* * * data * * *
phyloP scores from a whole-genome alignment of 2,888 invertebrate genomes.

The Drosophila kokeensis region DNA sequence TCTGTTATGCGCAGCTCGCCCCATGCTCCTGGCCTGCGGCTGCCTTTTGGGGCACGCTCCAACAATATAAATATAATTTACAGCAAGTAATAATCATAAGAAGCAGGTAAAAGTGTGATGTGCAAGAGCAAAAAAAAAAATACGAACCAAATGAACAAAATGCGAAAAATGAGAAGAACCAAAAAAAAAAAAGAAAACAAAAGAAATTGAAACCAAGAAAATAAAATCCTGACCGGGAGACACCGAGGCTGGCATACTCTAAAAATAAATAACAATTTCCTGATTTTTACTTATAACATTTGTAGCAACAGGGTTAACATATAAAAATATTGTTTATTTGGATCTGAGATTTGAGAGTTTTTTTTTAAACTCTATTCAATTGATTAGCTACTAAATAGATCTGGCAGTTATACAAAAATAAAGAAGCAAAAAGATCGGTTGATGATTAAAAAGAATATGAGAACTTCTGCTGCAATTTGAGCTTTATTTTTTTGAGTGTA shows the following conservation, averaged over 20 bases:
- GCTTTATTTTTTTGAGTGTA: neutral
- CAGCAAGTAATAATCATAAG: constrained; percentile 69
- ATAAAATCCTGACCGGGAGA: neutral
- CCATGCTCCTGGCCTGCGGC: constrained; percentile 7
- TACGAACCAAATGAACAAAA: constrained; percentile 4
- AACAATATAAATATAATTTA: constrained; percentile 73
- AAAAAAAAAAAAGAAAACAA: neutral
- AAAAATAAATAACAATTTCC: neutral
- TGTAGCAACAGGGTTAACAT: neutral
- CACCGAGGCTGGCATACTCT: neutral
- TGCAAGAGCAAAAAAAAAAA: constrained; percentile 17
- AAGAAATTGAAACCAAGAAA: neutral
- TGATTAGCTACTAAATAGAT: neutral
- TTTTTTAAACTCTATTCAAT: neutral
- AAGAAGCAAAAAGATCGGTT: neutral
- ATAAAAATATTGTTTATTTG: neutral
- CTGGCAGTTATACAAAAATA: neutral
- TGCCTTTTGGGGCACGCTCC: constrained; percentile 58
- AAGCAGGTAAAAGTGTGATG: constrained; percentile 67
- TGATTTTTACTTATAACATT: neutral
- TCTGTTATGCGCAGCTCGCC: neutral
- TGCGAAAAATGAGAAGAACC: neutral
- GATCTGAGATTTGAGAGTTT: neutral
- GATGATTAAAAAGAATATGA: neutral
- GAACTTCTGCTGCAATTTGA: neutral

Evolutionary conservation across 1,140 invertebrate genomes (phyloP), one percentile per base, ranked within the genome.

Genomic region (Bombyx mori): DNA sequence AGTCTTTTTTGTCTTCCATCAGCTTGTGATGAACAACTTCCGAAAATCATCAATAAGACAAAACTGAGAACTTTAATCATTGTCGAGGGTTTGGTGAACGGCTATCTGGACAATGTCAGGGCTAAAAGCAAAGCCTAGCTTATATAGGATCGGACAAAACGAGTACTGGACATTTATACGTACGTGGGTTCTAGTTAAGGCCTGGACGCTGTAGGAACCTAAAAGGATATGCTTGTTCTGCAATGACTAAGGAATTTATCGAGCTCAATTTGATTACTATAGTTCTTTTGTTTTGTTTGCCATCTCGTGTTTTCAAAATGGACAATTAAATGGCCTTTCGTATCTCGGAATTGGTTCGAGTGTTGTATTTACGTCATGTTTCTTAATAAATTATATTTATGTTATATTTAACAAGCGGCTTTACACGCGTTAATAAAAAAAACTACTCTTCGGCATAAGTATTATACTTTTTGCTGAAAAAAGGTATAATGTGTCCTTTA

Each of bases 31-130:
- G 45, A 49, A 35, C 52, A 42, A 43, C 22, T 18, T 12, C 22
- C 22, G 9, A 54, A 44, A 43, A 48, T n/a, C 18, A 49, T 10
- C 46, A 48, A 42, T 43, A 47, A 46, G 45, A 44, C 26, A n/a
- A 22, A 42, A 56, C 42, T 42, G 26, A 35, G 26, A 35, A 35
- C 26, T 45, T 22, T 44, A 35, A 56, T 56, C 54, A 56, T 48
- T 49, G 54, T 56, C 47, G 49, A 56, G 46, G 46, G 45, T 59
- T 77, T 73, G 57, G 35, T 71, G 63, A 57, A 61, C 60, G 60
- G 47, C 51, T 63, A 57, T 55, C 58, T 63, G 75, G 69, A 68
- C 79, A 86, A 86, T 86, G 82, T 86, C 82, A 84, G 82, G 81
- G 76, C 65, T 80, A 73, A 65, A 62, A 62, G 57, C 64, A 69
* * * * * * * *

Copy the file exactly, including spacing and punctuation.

phyloP scores from a whole-genome alignment of 2,888 invertebrate genomes.

The Drosophila kokeensis region DNA sequence TCTGTTATGCGCAGCTCGCCCCATGCTCCTGGCCTGCGGCTGCCTTTTGGGGCACGCTCCAACAATATAAATATAATTTACAGCAAGTAATAATCATAAGAAGCAGGTAAAAGTGTGATGTGCAAGAGCAAAAAAAAAAATACGAACCAAATGAACAAAATGCGAAAAATGAGAAGAACCAAAAAAAAAAAAGAAAACAAAAGAAATTGAAACCAAGAAAATAAAATCCTGACCGGGAGACACCGAGGCTGGCATACTCTAAAAATAAATAACAATTTCCTGATTTTTACTTATAACATTTGTAGCAACAGGGTTAACATATAAAAATATTGTTTATTTGGATCTGAGATTTGAGAGTTTTTTTTTAAACTCTATTCAATTGATTAGCTACTAAATAGATCTGGCAGTTATACAAAAATAAAGAAGCAAAAAGATCGGTTGATGATTAAAAAGAATATGAGAACTTCTGCTGCAATTTGAGCTTTATTTTTTTGAGTGTA shows the following conservation, averaged over 20 bases:
- GCTTTATTTTTTTGAGTGTA: neutral
- CAGCAAGTAATAATCATAAG: constrained; percentile 69
- ATAAAATCCTGACCGGGAGA: neutral
- CCATGCTCCTGGCCTGCGGC: constrained; percentile 7
- TACGAACCAAATGAACAAAA: constrained; percentile 4
- AACAATATAAATATAATTTA: constrained; percentile 73
- AAAAAAAAAAAAGAAAACAA: neutral
- AAAAATAAATAACAATTTCC: neutral
- TGTAGCAACAGGGTTAACAT: neutral
- CACCGAGGCTGGCATACTCT: neutral
- TGCAAGAGCAAAAAAAAAAA: constrained; percentile 17
- AAGAAATTGAAACCAAGAAA: neutral
- TGATTAGCTACTAAATAGAT: neutral
- TTTTTTAAACTCTATTCAAT: neutral
- AAGAAGCAAAAAGATCGGTT: neutral
- ATAAAAATATTGTTTATTTG: neutral
- CTGGCAGTTATACAAAAATA: neutral
- TGCCTTTTGGGGCACGCTCC: constrained; percentile 58
- AAGCAGGTAAAAGTGTGATG: constrained; percentile 67
- TGATTTTTACTTATAACATT: neutral
- TCTGTTATGCGCAGCTCGCC: neutral
- TGCGAAAAATGAGAAGAACC: neutral
- GATCTGAGATTTGAGAGTTT: neutral
- GATGATTAAAAAGAATATGA: neutral
- GAACTTCTGCTGCAATTTGA: neutral

Evolutionary conservation across 1,140 invertebrate genomes (phyloP), one percentile per base, ranked within the genome.

Genomic region (Bombyx mori): DNA sequence AGTCTTTTTTGTCTTCCATCAGCTTGTGATGAACAACTTCCGAAAATCATCAATAAGACAAAACTGAGAACTTTAATCATTGTCGAGGGTTTGGTGAACGGCTATCTGGACAATGTCAGGGCTAAAAGCAAAGCCTAGCTTATATAGGATCGGACAAAACGAGTACTGGACATTTATACGTACGTGGGTTCTAGTTAAGGCCTGGACGCTGTAGGAACCTAAAAGGATATGCTTGTTCTGCAATGACTAAGGAATTTATCGAGCTCAATTTGATTACTATAGTTCTTTTGTTTTGTTTGCCATCTCGTGTTTTCAAAATGGACAATTAAATGGCCTTTCGTATCTCGGAATTGGTTCGAGTGTTGTATTTACGTCATGTTTCTTAATAAATTATATTTATGTTATATTTAACAAGCGGCTTTACACGCGTTAATAAAAAAAACTACTCTTCGGCATAAGTATTATACTTTTTGCTGAAAAAAGGTATAATGTGTCCTTTA

Each of bases 31-130:
- G 45, A 49, A 35, C 52, A 42, A 43, C 22, T 18, T 12, C 22
- C 22, G 9, A 54, A 44, A 43, A 48, T n/a, C 18, A 49, T 10
- C 46, A 48, A 42, T 43, A 47, A 46, G 45, A 44, C 26, A n/a
- A 22, A 42, A 56, C 42, T 42, G 26, A 35, G 26, A 35, A 35
- C 26, T 45, T 22, T 44, A 35, A 56, T 56, C 54, A 56, T 48
- T 49, G 54, T 56, C 47, G 49, A 56, G 46, G 46, G 45, T 59
- T 77, T 73, G 57, G 35, T 71, G 63, A 57, A 61, C 60, G 60
- G 47, C 51, T 63, A 57, T 55, C 58, T 63, G 75, G 69, A 68
- C 79, A 86, A 86, T 86, G 82, T 86, C 82, A 84, G 82, G 81
- G 76, C 65, T 80, A 73, A 65, A 62, A 62, G 57, C 64, A 69